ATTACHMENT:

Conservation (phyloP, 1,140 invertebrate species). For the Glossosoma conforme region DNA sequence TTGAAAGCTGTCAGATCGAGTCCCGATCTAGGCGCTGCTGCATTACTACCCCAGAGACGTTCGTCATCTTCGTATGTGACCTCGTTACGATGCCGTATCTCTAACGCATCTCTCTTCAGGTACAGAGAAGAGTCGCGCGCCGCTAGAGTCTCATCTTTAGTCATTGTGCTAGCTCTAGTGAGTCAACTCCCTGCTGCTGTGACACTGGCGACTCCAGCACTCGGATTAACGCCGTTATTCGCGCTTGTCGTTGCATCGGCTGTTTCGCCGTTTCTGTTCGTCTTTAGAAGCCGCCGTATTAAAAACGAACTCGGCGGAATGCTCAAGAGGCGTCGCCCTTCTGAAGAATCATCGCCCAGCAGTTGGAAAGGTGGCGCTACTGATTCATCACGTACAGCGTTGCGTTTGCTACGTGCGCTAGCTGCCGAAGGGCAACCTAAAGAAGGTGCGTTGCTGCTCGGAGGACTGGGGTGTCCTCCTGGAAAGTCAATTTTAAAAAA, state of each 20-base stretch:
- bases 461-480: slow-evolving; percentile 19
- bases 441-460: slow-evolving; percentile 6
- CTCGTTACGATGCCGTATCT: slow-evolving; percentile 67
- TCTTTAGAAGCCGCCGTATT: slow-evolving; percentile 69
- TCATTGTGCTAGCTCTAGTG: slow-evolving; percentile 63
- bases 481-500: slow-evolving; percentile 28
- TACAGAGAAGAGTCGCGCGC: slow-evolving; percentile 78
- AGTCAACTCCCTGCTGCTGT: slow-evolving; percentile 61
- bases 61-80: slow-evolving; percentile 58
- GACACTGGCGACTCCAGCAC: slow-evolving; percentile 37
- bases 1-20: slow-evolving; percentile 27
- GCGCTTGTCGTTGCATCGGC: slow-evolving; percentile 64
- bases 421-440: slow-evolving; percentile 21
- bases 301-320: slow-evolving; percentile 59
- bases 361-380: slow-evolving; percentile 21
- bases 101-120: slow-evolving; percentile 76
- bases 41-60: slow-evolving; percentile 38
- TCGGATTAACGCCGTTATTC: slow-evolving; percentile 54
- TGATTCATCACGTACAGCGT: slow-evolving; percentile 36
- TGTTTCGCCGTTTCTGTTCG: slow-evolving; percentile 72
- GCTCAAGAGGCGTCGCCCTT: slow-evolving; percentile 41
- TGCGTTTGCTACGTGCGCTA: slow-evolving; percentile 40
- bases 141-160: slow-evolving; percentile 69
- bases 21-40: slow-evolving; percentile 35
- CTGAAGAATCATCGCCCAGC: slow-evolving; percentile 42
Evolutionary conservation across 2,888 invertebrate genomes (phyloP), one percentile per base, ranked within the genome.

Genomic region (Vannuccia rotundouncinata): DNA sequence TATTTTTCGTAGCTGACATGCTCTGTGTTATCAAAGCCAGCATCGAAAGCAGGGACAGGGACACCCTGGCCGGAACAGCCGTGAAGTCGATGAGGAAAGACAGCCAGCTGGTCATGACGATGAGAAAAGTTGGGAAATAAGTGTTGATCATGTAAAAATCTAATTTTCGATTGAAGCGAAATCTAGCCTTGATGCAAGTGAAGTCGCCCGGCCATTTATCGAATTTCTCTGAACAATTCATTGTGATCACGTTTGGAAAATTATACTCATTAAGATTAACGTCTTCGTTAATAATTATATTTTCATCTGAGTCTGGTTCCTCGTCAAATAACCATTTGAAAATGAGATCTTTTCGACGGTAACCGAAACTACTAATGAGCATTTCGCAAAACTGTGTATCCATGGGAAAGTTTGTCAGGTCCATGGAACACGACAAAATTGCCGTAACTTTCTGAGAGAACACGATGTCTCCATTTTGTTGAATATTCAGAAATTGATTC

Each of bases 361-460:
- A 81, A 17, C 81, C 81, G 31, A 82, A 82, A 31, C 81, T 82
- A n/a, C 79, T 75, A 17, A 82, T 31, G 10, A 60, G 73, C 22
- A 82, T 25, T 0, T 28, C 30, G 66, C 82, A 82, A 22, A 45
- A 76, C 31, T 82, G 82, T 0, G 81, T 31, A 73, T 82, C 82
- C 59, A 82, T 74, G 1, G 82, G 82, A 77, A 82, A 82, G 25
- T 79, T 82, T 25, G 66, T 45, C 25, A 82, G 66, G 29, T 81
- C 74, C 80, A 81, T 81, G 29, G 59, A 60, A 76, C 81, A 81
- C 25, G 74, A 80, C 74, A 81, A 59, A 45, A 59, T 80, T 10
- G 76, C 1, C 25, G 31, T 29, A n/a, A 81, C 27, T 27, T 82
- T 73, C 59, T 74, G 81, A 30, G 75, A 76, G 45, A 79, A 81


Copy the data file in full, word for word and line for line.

Conservation (phyloP, 1,140 invertebrate species). For the Glossosoma conforme region DNA sequence TTGAAAGCTGTCAGATCGAGTCCCGATCTAGGCGCTGCTGCATTACTACCCCAGAGACGTTCGTCATCTTCGTATGTGACCTCGTTACGATGCCGTATCTCTAACGCATCTCTCTTCAGGTACAGAGAAGAGTCGCGCGCCGCTAGAGTCTCATCTTTAGTCATTGTGCTAGCTCTAGTGAGTCAACTCCCTGCTGCTGTGACACTGGCGACTCCAGCACTCGGATTAACGCCGTTATTCGCGCTTGTCGTTGCATCGGCTGTTTCGCCGTTTCTGTTCGTCTTTAGAAGCCGCCGTATTAAAAACGAACTCGGCGGAATGCTCAAGAGGCGTCGCCCTTCTGAAGAATCATCGCCCAGCAGTTGGAAAGGTGGCGCTACTGATTCATCACGTACAGCGTTGCGTTTGCTACGTGCGCTAGCTGCCGAAGGGCAACCTAAAGAAGGTGCGTTGCTGCTCGGAGGACTGGGGTGTCCTCCTGGAAAGTCAATTTTAAAAAA, state of each 20-base stretch:
- bases 461-480: slow-evolving; percentile 19
- bases 441-460: slow-evolving; percentile 6
- CTCGTTACGATGCCGTATCT: slow-evolving; percentile 67
- TCTTTAGAAGCCGCCGTATT: slow-evolving; percentile 69
- TCATTGTGCTAGCTCTAGTG: slow-evolving; percentile 63
- bases 481-500: slow-evolving; percentile 28
- TACAGAGAAGAGTCGCGCGC: slow-evolving; percentile 78
- AGTCAACTCCCTGCTGCTGT: slow-evolving; percentile 61
- bases 61-80: slow-evolving; percentile 58
- GACACTGGCGACTCCAGCAC: slow-evolving; percentile 37
- bases 1-20: slow-evolving; percentile 27
- GCGCTTGTCGTTGCATCGGC: slow-evolving; percentile 64
- bases 421-440: slow-evolving; percentile 21
- bases 301-320: slow-evolving; percentile 59
- bases 361-380: slow-evolving; percentile 21
- bases 101-120: slow-evolving; percentile 76
- bases 41-60: slow-evolving; percentile 38
- TCGGATTAACGCCGTTATTC: slow-evolving; percentile 54
- TGATTCATCACGTACAGCGT: slow-evolving; percentile 36
- TGTTTCGCCGTTTCTGTTCG: slow-evolving; percentile 72
- GCTCAAGAGGCGTCGCCCTT: slow-evolving; percentile 41
- TGCGTTTGCTACGTGCGCTA: slow-evolving; percentile 40
- bases 141-160: slow-evolving; percentile 69
- bases 21-40: slow-evolving; percentile 35
- CTGAAGAATCATCGCCCAGC: slow-evolving; percentile 42
Evolutionary conservation across 2,888 invertebrate genomes (phyloP), one percentile per base, ranked within the genome.

Genomic region (Vannuccia rotundouncinata): DNA sequence TATTTTTCGTAGCTGACATGCTCTGTGTTATCAAAGCCAGCATCGAAAGCAGGGACAGGGACACCCTGGCCGGAACAGCCGTGAAGTCGATGAGGAAAGACAGCCAGCTGGTCATGACGATGAGAAAAGTTGGGAAATAAGTGTTGATCATGTAAAAATCTAATTTTCGATTGAAGCGAAATCTAGCCTTGATGCAAGTGAAGTCGCCCGGCCATTTATCGAATTTCTCTGAACAATTCATTGTGATCACGTTTGGAAAATTATACTCATTAAGATTAACGTCTTCGTTAATAATTATATTTTCATCTGAGTCTGGTTCCTCGTCAAATAACCATTTGAAAATGAGATCTTTTCGACGGTAACCGAAACTACTAATGAGCATTTCGCAAAACTGTGTATCCATGGGAAAGTTTGTCAGGTCCATGGAACACGACAAAATTGCCGTAACTTTCTGAGAGAACACGATGTCTCCATTTTGTTGAATATTCAGAAATTGATTC

Each of bases 361-460:
- A 81, A 17, C 81, C 81, G 31, A 82, A 82, A 31, C 81, T 82
- A n/a, C 79, T 75, A 17, A 82, T 31, G 10, A 60, G 73, C 22
- A 82, T 25, T 0, T 28, C 30, G 66, C 82, A 82, A 22, A 45
- A 76, C 31, T 82, G 82, T 0, G 81, T 31, A 73, T 82, C 82
- C 59, A 82, T 74, G 1, G 82, G 82, A 77, A 82, A 82, G 25
- T 79, T 82, T 25, G 66, T 45, C 25, A 82, G 66, G 29, T 81
- C 74, C 80, A 81, T 81, G 29, G 59, A 60, A 76, C 81, A 81
- C 25, G 74, A 80, C 74, A 81, A 59, A 45, A 59, T 80, T 10
- G 76, C 1, C 25, G 31, T 29, A n/a, A 81, C 27, T 27, T 82
- T 73, C 59, T 74, G 81, A 30, G 75, A 76, G 45, A 79, A 81